| 6:26 pm on Feb 24, 2006 (gmt 0)|
What, specifically, has been changed in the policy? This looks like the same old policy that's always been there.
| 6:46 pm on Feb 24, 2006 (gmt 0)|
Yahoo! Search Marketing has determined that they no longer allow bidding on keywords containing competitor trademarks
[edited by: jatar_k at 3:39 pm (utc) on Feb. 25, 2006]
[edit reason] no emails thanks [/edit]
| 8:03 pm on Feb 24, 2006 (gmt 0)|
Thank you Yahoo/Overture. It's about time.
| 12:13 pm on Feb 25, 2006 (gmt 0)|
so if i sell widgets from company a and i advertise under widgets from company b(which i do currently) this will no longer be allowed?
| 1:39 pm on Feb 25, 2006 (gmt 0)|
There is a lot of gray area here. Our website sells widgets from Company A in 20 states only and Widgets from Company B in all 50 states. Are we "competitors" to Company A in the states where we do not offer their products?
I am also concerned because even many of the products for which we "directly facilitate the sell" show ads that state "Compare," simply because the editorial Yahoos (pun inteneded) at YSM said we needed that to get our ads approved. Will we now have to rewrite all of those ads and resubmit ourselves to the hell that is the Overture editorial review process?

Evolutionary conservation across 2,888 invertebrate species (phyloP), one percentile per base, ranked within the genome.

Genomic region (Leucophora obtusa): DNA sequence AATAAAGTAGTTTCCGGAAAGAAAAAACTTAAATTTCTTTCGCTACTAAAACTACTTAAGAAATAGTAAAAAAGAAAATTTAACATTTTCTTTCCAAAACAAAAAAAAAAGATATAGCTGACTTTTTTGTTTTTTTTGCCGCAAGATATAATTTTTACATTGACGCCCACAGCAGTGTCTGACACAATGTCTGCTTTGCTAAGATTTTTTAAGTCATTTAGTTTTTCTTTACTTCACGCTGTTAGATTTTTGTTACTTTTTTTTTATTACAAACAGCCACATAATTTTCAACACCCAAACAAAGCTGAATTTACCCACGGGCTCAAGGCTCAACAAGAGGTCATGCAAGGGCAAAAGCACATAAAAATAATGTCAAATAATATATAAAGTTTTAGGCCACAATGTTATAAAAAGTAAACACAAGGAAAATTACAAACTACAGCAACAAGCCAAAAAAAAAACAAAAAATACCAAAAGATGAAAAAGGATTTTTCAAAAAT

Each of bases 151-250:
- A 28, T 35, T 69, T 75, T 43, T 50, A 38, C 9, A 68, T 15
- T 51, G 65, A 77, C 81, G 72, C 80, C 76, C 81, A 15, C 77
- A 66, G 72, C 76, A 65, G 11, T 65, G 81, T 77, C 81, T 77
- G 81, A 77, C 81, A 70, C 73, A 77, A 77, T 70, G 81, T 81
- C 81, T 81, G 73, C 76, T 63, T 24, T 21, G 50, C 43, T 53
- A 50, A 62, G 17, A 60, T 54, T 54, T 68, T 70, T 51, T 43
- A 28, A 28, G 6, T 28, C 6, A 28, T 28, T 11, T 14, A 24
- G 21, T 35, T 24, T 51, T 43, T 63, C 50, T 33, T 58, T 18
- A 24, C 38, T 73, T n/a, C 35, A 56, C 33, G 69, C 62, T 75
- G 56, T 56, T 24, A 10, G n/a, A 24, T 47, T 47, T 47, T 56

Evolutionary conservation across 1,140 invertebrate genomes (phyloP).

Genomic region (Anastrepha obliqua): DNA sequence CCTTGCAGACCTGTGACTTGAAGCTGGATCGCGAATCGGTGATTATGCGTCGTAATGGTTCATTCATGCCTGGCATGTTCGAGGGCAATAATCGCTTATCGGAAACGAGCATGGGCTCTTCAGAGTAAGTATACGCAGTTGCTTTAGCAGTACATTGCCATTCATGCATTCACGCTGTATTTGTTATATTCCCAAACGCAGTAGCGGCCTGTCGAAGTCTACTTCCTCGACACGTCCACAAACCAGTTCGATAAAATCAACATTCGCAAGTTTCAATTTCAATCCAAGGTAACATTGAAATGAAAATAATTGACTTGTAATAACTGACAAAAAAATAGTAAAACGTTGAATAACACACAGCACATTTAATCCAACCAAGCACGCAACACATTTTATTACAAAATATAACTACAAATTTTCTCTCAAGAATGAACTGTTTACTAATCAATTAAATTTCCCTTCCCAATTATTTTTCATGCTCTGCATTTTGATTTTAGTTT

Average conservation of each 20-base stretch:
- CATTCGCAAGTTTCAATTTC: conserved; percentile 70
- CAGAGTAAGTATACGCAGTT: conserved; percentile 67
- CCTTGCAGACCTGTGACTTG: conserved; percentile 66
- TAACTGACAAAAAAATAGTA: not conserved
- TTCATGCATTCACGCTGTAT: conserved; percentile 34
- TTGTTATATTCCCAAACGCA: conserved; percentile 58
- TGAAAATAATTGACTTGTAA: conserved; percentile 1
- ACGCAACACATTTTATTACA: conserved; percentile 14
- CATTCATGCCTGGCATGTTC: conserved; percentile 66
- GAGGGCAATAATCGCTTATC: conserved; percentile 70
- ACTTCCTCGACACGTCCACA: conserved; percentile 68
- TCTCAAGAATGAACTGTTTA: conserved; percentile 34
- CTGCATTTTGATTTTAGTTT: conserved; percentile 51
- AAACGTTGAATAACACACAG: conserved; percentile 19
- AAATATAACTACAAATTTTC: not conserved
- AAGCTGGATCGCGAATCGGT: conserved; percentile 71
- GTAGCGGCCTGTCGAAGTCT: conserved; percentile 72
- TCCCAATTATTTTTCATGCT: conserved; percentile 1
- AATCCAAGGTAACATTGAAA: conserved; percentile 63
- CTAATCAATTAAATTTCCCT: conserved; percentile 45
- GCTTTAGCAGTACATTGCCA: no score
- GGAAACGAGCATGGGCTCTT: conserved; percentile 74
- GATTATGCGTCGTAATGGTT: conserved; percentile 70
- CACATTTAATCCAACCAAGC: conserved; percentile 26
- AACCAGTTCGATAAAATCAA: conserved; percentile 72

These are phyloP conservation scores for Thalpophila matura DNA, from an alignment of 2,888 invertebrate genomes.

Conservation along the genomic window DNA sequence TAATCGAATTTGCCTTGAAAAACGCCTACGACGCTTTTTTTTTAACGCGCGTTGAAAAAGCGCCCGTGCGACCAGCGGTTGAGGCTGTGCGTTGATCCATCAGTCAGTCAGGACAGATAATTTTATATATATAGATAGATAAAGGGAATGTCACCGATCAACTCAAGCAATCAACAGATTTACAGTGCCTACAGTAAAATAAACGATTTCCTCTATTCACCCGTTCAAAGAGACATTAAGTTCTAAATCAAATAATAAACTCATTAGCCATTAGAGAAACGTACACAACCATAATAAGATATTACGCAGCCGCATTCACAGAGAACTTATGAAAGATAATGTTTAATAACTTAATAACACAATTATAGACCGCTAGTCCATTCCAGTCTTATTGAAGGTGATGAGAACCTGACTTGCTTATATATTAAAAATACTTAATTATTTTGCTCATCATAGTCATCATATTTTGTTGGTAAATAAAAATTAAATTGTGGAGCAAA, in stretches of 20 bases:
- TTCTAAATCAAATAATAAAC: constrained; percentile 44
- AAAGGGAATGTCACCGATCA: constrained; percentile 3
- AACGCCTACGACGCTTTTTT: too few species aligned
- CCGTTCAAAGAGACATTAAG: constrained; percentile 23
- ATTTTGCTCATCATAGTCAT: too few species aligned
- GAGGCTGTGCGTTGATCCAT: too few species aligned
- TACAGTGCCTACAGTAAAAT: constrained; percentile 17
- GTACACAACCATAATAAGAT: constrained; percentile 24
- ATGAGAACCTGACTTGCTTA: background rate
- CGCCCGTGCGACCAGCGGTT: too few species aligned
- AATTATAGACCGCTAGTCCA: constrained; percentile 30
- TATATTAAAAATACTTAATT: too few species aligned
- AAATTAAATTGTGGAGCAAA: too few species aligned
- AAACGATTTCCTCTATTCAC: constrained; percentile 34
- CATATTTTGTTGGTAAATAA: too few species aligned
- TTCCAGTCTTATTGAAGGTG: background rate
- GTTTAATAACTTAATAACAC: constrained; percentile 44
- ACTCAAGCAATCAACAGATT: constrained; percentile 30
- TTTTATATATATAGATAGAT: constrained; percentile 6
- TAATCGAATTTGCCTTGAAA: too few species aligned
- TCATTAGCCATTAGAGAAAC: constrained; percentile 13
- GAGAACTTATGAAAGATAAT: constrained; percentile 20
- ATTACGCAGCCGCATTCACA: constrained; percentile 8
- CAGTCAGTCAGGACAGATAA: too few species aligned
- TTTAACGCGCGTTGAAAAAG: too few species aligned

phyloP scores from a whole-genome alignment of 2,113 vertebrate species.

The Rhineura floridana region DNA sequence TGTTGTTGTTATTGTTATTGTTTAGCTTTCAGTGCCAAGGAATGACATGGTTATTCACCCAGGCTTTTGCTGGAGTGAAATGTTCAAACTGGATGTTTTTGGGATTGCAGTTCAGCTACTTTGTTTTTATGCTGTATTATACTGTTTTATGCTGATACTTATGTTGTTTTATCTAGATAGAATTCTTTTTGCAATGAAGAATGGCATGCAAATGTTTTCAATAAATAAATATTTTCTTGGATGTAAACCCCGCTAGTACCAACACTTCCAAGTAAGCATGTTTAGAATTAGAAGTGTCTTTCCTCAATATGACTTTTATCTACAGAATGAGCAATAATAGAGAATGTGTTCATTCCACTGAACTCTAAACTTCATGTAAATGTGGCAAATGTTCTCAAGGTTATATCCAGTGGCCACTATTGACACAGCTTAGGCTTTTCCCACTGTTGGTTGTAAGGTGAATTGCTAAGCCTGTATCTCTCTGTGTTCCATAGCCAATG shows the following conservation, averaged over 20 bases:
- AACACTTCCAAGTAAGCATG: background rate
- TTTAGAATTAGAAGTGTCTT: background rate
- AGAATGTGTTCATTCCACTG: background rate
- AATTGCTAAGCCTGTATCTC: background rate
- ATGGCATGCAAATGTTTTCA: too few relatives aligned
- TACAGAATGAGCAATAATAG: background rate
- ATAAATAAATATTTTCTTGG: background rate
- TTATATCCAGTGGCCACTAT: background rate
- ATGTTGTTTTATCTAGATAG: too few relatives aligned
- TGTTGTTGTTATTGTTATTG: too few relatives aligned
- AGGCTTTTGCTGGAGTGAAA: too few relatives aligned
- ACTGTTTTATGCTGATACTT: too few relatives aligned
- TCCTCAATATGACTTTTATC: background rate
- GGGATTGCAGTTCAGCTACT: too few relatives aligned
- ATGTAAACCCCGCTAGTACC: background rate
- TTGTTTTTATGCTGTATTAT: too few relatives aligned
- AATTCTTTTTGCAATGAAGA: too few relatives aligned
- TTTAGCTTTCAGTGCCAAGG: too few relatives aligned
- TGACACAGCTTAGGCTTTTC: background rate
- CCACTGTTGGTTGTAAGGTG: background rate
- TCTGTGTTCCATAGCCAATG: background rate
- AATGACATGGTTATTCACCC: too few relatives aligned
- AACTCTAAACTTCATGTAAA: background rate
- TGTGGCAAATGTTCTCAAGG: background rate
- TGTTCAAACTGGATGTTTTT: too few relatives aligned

| 8:10 pm on Feb 25, 2006 (gmt 0)|
I agree with the gray area comment posted earlier. I posted this example yesterday on my blog at Revenews:
1 - Consumer searches for "Merchant A review".
2 - One of the paid search listings reads "Compare Merchant A to Merchant B"
3- They arrive at a landing page with an apples to apples comparison of Merchant A and Merchant B.
4 - The consumer is presented with more information, and makes an informed buying decision.
Each competitive trademark situation is unique, and requires an editor to make the call. Based on the past performance of the Yahoo editorial team, I would probably just come out with a blanket policy too.
| 6:12 am on Feb 27, 2006 (gmt 0)|
"Yahoo! Search Marketing has determined that they no longer allow bidding on keywords containing competitor trademarks"
Where do you get that?
It allows (3) specific types of advertisers who are permitted use of other's tradmark;
2. Information Site, Not Competitive
3. Competitive Comparison Site
...(each type has conditions that apply)
Seems ethical and has plenty of room for creative 3rd parties.
| 7:45 am on Feb 27, 2006 (gmt 0)|
lexipixel my post is taken out of context because it's been edited by a mod.
Condition #3 ("Competitive Comparison Site") will be removed when the policy is officially implemented on March 1, but advertiser listings that qualify under the reseller or non-competitor information guidelines may be allowed, subject to Yahoo!'s discretion to accept or reject listings.
This has yet to be posted to Yahoo's website, but was sent in an e-mail to select advertisers.
| 1:27 pm on Feb 27, 2006 (gmt 0)|
We still have not been notified of this. I wonder if this means our account is not affected? Could we be so lucky?
| 8:19 pm on Mar 3, 2006 (gmt 0)|
Has an official, public statement been made yet?
| 9:29 am on Mar 22, 2006 (gmt 0)|
So, where does that leave agencies who work for clients and bid on/manage their PPC listings?
Would they be barred from bidding on their clients' 'trademarks'?